The telecom and cable TV sectors for decades have lived and died by the truck roll. Getting live install and repair personnel to the customer sites has been crucial for supporting services, but also a tremendous operational expense. That is finally starting to change, according to Incognito Software Systems, a company that supports remote provisioning and management for broadband services and devices. And as with so many things that have changed in the last few years, it is a shift that has been kicked into a higher gear by the Covid-19 pandemic.
Broadband connected homes have evolved more into hybrid remote working spaces, as well as amped-up entertainment spaces. The connected home is no longer defined by Wi-Fi linked to a laptop and maybe a TV, but potentially multiple kinds of connectivity linked to several computers, smartphones, TVs, speakers, alarms and virtual assistant devices that control it all, from the light bulbs to the volume of music played throughout the home.
The change is requiring service providers to up their management games with more service and device usage and performance analytics, and when necessary, remote management capabilities that do not rely on an expensive and time-consuming truck roll that may have to be scheduled days in advance.
“Quite honestly, the pandemic has pushed the envelope to remote management and remote visibility,” said Ladi Astrab, director of sales engineering at Incognito. The comapny's software has been used by companies like Orange, Digicel, Atlantic Broadband, Optima Italia and Enable Fibre Broadband of New Zealand, among others. “Each region [of the world] is a little bit different, each moving at a different pace, but they're all moving in that direction.”
He noted that while workers in some regions of the world are returning en masse to centralized offices, the trend across North America so far has been one of adapting corporate policies – and upgrading connected homes – to support more hybrid or full-on remote working. This has helped “swing the pendulum” to increased demand for remote provisioning, management and analytics.
Incognito is answering that growing need with products based on industry standards, such as TR-069 for remote full-lifecycle management of residential telecom services and TR-369, which was designed for remote management of increasingly automated enterprise settings and connected residential environments becoming more densely populated with IoT devices and connections. The company also offers other aspects of service orchestration, firmware management, IP resource management, and monetization and analytics capabilities, as well as a Broadband Command Center product for DOCSIS-based provisioning.
Hiding in Plain Sight
If you do an internet search for “Incognito,” you are likely to come up with dozens of explanatory articles about how to activate private “incognito” mode for web browsers. Buried amid those articles, you might find one reference to Incognito Software Systems, the Vancouver, British Columbia, company that has been supporting telecom and cable operators and device vendors since 1992.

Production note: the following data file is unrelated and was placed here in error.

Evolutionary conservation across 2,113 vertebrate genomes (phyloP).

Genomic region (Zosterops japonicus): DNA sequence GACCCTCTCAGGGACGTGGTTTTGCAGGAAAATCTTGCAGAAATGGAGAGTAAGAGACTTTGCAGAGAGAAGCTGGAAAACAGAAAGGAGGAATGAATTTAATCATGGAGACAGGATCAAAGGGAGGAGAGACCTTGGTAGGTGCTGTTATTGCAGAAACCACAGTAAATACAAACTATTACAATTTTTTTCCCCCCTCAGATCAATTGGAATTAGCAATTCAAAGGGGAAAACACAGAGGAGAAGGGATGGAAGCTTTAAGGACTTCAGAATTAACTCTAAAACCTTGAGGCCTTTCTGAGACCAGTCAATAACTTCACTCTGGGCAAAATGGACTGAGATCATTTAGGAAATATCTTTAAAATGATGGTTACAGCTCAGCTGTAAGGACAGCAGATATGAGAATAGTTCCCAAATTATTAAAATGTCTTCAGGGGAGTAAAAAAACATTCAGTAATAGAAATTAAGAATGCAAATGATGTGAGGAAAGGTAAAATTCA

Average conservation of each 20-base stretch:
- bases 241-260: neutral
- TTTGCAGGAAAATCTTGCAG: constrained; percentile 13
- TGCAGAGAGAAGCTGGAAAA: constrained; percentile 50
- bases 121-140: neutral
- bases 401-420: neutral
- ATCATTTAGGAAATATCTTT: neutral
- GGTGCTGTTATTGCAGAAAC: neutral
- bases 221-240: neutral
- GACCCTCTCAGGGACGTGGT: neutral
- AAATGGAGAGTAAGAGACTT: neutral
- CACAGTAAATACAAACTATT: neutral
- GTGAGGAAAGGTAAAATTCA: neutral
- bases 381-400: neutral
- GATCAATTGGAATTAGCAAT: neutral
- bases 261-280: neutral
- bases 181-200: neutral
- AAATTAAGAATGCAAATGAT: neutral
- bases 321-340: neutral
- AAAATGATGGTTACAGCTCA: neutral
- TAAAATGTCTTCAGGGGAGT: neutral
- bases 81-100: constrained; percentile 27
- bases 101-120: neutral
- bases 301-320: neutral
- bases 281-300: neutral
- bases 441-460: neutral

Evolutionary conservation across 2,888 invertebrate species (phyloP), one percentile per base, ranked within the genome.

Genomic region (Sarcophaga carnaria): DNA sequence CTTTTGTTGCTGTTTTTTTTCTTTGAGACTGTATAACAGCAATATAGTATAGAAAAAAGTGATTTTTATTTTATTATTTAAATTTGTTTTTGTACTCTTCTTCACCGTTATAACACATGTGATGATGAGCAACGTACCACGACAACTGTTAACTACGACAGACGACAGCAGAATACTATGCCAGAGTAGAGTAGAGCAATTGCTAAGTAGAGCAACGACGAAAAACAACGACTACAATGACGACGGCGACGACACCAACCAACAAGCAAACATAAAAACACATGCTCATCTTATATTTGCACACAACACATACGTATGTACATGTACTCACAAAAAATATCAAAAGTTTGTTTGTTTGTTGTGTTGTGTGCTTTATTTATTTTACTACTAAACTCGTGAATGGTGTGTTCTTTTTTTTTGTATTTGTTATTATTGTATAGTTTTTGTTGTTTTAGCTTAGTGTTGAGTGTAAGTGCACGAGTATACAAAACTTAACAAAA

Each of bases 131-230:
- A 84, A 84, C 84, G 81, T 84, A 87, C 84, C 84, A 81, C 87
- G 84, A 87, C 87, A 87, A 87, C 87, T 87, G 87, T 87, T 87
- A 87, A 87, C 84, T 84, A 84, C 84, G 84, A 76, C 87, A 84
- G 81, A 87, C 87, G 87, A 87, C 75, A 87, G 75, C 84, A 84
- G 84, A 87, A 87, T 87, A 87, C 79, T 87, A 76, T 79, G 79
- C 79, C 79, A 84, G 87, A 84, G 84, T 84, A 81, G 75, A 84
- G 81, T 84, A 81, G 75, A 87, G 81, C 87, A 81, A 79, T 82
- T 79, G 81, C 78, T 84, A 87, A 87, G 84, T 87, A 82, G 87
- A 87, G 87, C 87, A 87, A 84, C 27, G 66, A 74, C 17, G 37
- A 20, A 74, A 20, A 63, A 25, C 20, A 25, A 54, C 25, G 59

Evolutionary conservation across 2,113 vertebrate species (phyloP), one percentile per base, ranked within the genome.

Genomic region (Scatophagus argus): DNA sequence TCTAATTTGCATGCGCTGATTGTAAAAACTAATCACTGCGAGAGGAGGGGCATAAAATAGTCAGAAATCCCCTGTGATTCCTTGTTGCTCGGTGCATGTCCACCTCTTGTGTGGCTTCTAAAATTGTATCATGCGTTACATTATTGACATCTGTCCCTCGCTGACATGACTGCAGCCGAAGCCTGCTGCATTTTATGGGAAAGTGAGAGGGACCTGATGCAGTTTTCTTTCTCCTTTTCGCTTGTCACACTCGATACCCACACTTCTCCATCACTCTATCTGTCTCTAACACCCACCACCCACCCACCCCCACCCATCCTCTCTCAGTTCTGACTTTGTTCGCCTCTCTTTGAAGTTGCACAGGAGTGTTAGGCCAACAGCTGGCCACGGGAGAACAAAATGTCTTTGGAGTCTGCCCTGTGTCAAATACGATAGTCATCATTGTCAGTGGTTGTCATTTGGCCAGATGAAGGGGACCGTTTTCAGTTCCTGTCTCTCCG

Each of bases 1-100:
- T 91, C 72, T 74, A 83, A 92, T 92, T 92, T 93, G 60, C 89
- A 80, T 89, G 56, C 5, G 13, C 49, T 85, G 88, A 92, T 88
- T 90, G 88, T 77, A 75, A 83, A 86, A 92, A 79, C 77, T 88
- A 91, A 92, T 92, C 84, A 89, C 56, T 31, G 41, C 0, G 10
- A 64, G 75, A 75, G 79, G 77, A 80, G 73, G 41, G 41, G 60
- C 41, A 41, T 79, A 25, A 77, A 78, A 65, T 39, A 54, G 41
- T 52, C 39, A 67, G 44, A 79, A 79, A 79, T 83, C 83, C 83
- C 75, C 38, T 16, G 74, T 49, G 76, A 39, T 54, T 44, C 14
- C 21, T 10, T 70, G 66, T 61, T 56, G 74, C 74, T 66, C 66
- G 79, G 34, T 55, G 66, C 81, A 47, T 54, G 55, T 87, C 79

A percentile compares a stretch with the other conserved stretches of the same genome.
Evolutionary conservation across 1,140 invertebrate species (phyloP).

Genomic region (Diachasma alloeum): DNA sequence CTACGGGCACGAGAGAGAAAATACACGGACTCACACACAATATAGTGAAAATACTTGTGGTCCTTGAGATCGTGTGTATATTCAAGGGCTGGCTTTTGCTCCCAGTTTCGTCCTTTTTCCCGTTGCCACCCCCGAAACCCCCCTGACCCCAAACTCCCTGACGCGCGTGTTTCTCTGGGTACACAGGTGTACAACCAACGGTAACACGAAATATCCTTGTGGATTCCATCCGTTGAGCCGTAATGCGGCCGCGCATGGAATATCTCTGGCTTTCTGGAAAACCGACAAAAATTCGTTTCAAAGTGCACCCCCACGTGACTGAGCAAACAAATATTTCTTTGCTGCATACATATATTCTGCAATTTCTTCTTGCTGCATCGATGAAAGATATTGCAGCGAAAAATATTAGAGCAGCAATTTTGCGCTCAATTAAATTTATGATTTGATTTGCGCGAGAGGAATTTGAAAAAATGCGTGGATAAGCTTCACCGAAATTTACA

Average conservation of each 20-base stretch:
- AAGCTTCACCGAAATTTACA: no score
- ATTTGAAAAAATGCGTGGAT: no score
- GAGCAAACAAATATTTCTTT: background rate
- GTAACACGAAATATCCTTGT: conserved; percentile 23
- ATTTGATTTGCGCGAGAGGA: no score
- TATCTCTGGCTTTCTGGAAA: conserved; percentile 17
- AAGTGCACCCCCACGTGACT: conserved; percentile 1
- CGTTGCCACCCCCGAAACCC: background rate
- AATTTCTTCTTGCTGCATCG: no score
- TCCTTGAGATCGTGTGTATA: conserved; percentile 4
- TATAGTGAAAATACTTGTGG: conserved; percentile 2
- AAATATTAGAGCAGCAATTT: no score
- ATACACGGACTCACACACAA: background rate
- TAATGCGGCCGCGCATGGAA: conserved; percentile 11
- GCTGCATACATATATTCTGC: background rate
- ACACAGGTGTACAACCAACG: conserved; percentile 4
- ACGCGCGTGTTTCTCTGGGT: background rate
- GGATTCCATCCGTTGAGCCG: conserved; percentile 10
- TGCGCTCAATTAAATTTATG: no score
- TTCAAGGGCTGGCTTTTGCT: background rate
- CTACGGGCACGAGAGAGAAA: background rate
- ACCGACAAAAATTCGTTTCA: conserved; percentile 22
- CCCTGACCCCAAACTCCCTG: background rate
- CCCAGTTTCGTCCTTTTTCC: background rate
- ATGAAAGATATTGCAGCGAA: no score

In fact, Incognito might be the most appropriately named company in the entire telecom industry. It is probably not the first name that would come to mind even when you think more specifically about provisioning software. Amid the Amdocses and Netcrackers of the world, it has been hiding in plain sight for more than 30 years.
That is at least partially by design, according to Astrab, as provisioning is supposed to be part of the “magic” working in the background of telecom and cable networks to activate and manage services and devices for customers. Like the making of sausage, the less seen, the better.
For much of Incognito’s existence it has played the role of a not-often-discussed supporting player for both service providers and much larger vendors.
Astrab said the company got one of its first big breaks with Motorola to support cable modem provisioning. “Cisco with CNR had a provisioning suite all the way through, but Motorola didn't,” Astrab said. “Motorola had a CMTS and was moving ahead on cable modems but had no provisioning software, and that's how Incognito was brought into the broadband space, and pretty much the rest of that is history.”
Along the way, it also has engaged in “co-opetition” with companies like Amdocs, competing with some aspects of the broad OSS and BSS portfolio of Amdocs, but on other occasions bringing to bear its provisioning expertise in partnership with larger OSS/BSS vendors to support a particular operator.
In reality, Incognito is itself a piece of a much larger software portfolio operated by the Lumine Group, which is owned by Constellation Software, the largest independent software company in Canada.
“Constellation buys companies and it doesn't sell them; it fine-tunes them,” Astrab said. “We've got guidelines within the company so that we can't go and just say, ‘We're going to go make the best espresso machine out there' because maybe the market doesn’t need an espresso machine."
He continued: "Our product development follows on industry standards and what the customers want. I could say it’s all based on what our brainiac engineers come up with, but there's a lot more structure around it. We do what we do because the customer wants it, and we don’t do some of the things we don’t do because for our market it doesn't make sense.”